Diarrhea Q & A 

What causes diarrhea?

Diarrhea, or loose, watery bowel movements, is a common condition that is not always a cause for concern. In fact, most Americans experience diarrhea at least once a year.

A number of different things can cause diarrhea, which can make it hard to know when the experience is normal and when to seek medical care. Common causes include:

  • Irritable bowel syndrome
  • Bacteria or parasites present in contaminated food or water
  • Virus
  • Certain medications, especially antibiotics
  • Crohn’s disease
  • Colitis
  • Celiac Disease
  • Thyroid problems
  • Other diseases of the stomach, small intestine, or colon

When should I seek care for diarrhea?

Most cases of diarrhea will improve in a few days with self care efforts like drinking plenty of fluids. If you notice the following issues, you should call Dr. Rubin to schedule a visit:

  • Weakness
  • Continuing diarrhea for more than two days
  • Stools that are bloody or black
  • Fever of 102° or higher
  • Significant abdominal or rectal pain

These can be signs of a serious health issue, and should be evaluated by a specialist in a timely manner.

Is it possible to prevent diarrhea?

Not all cases of diarrhea can be prevented, but there are steps you can take to lower your risk of this and other forms of intestinal distress. A great place to begin is by incorporating good hand washing routines into every day.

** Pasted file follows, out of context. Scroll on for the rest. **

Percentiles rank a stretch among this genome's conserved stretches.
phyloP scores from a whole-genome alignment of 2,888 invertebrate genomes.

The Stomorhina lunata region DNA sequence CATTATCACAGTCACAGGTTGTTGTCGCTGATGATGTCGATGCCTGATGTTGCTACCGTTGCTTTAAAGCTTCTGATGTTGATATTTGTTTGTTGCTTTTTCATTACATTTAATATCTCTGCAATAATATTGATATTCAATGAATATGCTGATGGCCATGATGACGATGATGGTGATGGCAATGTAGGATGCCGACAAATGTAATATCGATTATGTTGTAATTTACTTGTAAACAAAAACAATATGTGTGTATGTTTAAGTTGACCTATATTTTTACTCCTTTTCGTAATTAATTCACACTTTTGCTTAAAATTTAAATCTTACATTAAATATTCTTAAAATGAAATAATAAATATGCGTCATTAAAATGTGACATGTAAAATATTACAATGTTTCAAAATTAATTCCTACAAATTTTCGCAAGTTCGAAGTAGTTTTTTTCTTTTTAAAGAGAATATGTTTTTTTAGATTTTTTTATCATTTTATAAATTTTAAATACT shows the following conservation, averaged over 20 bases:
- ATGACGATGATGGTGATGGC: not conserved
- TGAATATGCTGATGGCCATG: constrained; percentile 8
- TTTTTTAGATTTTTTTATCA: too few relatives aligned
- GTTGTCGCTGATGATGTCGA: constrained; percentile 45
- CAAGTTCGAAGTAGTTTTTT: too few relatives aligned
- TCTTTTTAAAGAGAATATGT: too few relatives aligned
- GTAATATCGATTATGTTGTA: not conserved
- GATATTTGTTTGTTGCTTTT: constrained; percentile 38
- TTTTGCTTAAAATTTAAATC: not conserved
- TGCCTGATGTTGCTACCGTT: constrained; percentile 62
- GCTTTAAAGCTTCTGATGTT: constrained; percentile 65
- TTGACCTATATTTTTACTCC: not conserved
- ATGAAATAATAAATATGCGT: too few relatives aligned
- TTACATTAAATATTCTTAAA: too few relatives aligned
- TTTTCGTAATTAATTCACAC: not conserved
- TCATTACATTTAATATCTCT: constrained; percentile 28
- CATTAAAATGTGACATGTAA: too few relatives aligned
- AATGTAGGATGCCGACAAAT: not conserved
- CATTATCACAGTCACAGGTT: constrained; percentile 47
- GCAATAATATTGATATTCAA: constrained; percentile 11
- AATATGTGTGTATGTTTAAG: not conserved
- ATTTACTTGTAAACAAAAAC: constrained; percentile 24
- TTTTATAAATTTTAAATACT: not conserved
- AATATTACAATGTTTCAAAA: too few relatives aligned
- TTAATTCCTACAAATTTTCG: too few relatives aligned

When traveling in less developed parts of the world, it’s important to take care to avoid questionable water sources. Stick to bottled water, even for brushing your teeth or rinsing your mouth. Be sure that all meat and seafood is fully cooked to the proper temperature, and don’t consume fruit that you didn’t wash and peel yourself.

What are some treatment options for diarrhea?

Dr. Rubin begins by determining the cause of your diarrhea. He may perform a physical exam, test a stool sample, and go over your health history, including any current medications.

Treatment depends on the source of the problem. Replacing lost fluids is a top priority, and you might need intravenous hydration to rebalance your fluids and electrolytes.

Certain medications can halt diarrhea. Some slow the pace that food travels through your intestines, others balance fluid levels throughout the digestive process.

Other medications work by treating an underlying infection. If your diarrhea returns, Dr. Rubin might put you on a restricted diet to try and figure out if certain foods are triggering your body to respond with diarrhea.  

If you experience painful or recurring diarrhea, schedule an appointment with Dr. Rubin to determine the cause and begin a treatment path.

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Moshe Rubin, MD, PLLC


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